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Region: The Americas

Scientists call on WHO to review link between humidity and respiratory health

Urge UN body to produce clear guidelines on the minimum lower limit of air humidity in public buildings, in the wake of COVID-19

Vermont, 14 May 2020: A new petition has called on the World Health Organization (WHO) to take swift and decisive action to establish global guidance on indoor air quality, with a clear recommendation on the minimum lower limit of air humidity in public buildings,, the body behind the petition, said through a Press release. The move would reduce the spread of airborne bacteria and viruses in buildings and protect public health, the release said.

Supported by leading members of the global scientific and medical community, the petition is designed to not only increase global awareness among the public on the crucial role indoor environmental quality plays in physical health but also to call emphatically on the WHO to drive meaningful policy change – a critical necessity during and after the Covid-19 crisis, the release said.

As COVID-19 continues to put pressure on health systems and the economy globally, the group calls on the WHO to review the extensive research that shows an indoor humidity level of between 40% and 60% relative humidity (RH), is the optimum threshold for inhibiting the spread of respiratory viruses, such as influenza, the release said, adding that this is a threshold that many public buildings drop below every winter.

Professor Dr Akiko Iwasaki, PhD, The Waldemar Von Zedtwitz Professor of Immunobiology and Professor of Molecular, Cellular and Developmental Biology at Yale, and an investigator for the Howard Hughes Medical Institute, said: “Ninety percent of our lives in the developed world are spent indoors in close proximity to each other. When cold outdoor air with little moisture is heated indoors, the air’s relative humidity drops to about 20%. This dry air provides a clear pathway for airborne viruses, such as COVID-19. That’s why I recommend humidifiers during the winter, and why I feel the world would be a healthier place if all our public buildings kept their indoor air at 40 to 60% RH.”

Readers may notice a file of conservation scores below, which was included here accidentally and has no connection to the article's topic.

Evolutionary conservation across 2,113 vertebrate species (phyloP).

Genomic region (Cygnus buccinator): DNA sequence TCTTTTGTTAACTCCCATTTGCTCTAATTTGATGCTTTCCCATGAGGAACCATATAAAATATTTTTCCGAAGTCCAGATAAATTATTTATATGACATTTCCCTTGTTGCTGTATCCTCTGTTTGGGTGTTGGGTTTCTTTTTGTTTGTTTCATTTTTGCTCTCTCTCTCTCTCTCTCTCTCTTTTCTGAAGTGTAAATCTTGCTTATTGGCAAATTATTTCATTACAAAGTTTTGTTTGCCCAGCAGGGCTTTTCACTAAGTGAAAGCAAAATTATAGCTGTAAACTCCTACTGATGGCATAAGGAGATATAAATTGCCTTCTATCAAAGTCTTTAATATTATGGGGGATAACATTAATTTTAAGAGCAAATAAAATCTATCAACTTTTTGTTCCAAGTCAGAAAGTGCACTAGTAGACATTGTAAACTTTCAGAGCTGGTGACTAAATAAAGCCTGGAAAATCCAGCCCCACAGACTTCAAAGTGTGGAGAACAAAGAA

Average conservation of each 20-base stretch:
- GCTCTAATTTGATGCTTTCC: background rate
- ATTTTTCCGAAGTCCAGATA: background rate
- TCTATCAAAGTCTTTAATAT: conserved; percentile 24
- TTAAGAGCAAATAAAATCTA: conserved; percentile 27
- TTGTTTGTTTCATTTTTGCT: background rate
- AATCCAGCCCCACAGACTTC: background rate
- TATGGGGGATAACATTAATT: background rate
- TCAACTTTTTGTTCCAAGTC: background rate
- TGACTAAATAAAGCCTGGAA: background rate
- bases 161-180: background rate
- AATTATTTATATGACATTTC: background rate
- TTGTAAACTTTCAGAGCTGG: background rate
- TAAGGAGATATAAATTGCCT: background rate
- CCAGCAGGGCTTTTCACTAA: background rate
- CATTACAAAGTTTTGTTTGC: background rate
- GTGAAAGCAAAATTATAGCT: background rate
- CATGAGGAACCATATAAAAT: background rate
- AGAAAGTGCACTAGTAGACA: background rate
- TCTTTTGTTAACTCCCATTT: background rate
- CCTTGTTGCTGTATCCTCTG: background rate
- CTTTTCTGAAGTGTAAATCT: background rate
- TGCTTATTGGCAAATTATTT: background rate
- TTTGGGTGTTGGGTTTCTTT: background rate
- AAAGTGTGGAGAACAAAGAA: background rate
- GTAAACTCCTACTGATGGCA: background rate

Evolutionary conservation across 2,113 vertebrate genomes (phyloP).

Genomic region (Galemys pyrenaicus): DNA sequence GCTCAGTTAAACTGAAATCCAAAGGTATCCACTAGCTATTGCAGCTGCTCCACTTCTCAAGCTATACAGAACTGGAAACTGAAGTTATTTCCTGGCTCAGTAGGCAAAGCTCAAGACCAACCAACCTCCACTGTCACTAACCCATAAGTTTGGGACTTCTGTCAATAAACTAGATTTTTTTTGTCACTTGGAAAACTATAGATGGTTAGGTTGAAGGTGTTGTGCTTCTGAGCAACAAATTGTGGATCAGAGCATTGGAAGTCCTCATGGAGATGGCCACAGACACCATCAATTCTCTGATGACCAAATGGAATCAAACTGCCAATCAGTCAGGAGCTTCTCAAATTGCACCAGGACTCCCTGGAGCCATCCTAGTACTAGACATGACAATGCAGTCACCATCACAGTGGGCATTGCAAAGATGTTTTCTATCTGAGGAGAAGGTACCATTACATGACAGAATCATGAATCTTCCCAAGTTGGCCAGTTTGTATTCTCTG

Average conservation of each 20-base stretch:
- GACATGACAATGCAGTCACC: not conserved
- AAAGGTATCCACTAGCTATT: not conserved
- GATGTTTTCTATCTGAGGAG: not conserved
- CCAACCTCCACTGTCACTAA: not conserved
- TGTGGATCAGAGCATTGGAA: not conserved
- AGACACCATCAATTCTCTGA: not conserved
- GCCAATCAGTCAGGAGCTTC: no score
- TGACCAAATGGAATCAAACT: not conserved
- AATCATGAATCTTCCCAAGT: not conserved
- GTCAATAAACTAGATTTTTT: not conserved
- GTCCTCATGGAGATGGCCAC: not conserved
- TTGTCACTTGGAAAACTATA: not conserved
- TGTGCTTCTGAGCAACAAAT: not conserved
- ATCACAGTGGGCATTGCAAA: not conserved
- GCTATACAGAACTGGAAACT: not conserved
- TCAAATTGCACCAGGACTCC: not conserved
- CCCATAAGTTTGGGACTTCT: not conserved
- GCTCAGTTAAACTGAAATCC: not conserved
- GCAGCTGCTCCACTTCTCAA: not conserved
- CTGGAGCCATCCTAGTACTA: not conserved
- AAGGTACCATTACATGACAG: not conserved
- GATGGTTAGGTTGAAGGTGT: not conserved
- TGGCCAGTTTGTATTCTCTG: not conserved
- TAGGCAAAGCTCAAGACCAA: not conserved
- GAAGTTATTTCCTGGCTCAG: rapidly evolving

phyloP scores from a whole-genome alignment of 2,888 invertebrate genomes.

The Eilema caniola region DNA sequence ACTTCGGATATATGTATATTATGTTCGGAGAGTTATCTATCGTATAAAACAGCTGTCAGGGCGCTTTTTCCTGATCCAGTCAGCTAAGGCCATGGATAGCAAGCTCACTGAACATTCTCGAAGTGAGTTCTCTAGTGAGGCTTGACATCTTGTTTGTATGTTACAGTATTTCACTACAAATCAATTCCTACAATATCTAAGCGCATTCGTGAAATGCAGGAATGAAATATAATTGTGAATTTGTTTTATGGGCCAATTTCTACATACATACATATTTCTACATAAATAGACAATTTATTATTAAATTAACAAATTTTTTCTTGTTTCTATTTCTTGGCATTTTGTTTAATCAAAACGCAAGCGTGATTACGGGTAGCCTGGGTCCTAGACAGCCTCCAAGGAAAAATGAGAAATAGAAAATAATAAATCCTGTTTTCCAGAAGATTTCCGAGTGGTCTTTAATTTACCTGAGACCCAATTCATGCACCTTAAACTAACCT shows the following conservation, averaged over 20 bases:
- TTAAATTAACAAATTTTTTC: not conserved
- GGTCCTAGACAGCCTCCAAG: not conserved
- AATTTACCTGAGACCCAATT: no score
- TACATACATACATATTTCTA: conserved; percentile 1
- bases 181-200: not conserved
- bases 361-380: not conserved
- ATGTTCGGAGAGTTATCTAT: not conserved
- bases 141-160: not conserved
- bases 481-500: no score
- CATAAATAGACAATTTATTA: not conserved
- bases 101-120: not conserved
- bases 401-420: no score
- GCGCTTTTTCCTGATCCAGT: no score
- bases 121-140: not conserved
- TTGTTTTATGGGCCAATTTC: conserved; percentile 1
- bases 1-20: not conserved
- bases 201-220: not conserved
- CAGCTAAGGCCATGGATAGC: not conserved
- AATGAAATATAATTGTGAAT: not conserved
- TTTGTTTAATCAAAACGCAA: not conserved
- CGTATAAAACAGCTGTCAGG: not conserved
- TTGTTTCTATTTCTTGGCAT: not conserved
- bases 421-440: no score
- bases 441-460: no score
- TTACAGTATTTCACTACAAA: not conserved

According to the release, evidence shows the important role indoor humidity levels play in preventing virus transmission and improving immune system response. The release said there are three key notable findings suggesting why indoor air should be maintained at 40-60% RH in public buildings, such as hospitals, care homes, schools and offices throughout the year:

  • Breathing dry air impairs our respiratory immune system’s ability to efficiently capture, remove and fight airborne viruses and germs, rendering us more vulnerable to respiratory infections.
  • When the RH is lower than 40%, airborne droplets containing viruses, such as SARS-CoV-2, shrink through evaporation making them lighter. This enables the particles to float for longer in the air, increasing the likelihood of infection.
  • The vast majority of respiratory viruses suspended in dry atmospheres survive and remain infectious for much longer than those floating in air with an optimum humidity of 40-60% RH.

Dr Stephanie Taylor, MD, Infection Control Consultant at Harvard Medical School, ASHRAE Distinguished Lecturer & Member of the ASHRAE Epidemic Task Group, said: “In light of the COVID-19 crisis, it is now more important than ever to listen to the evidence that shows optimum humidity can improve our indoor air quality and respiratory health. It is time for regulators to place management of the built-environment at the very center of disease control. Introducing WHO guidelines on minimum lower limits of relative humidity for public buildings has the potential to set a new standard for indoor air and improve the lives and health of millions of people.”

Dr Walter Hugentobler, MD, General Physician, former lecturer, Institute of Primary Care at University of Zürich, commenting on the role humidity can play in combatting these dry indoor environments, said: “Raising air humidity by humidification reduces the risk of virus spread in hospitals and other buildings at low-cost and without causing negative effects. It can also be easily implemented in public buildings, both in private and workplace environments with relative ease. Humidification gives people a simple means of actively combatting seasonal respiratory infections.”

The petition, the release said, specifically and directly targets the WHO, due to the pivotal role the organization plays in setting global guidelines for indoor air quality. Today, there are no recommendations from WHO on the minimum lower limit of humidity in public buildings, the release said, adding that if the WHO publishes much needed guidance on minimum lower limits of humidity, building standards regulators around the world would be encouraged to act urgently.


If these steps were implemented, the release said, there is optimism that the following effects could benefit global health systems and the world economy:


  • Respiratory infections from seasonal respiratory viruses, such as flu, being significantly reduced
  • Thousands of lives saved every year from the reduction in seasonal illness
  • Global healthcare services being less burdened every winter
  • The world’s economies massively benefiting from less absenteeism through illness
  • A healthier indoor environment and improved health for millions of people

Global guidance on the minimum lower limit of relative humidity for public buildings, the release said, could be a swift, effective and straightforward way for regional governments and organizations to safeguard public health.

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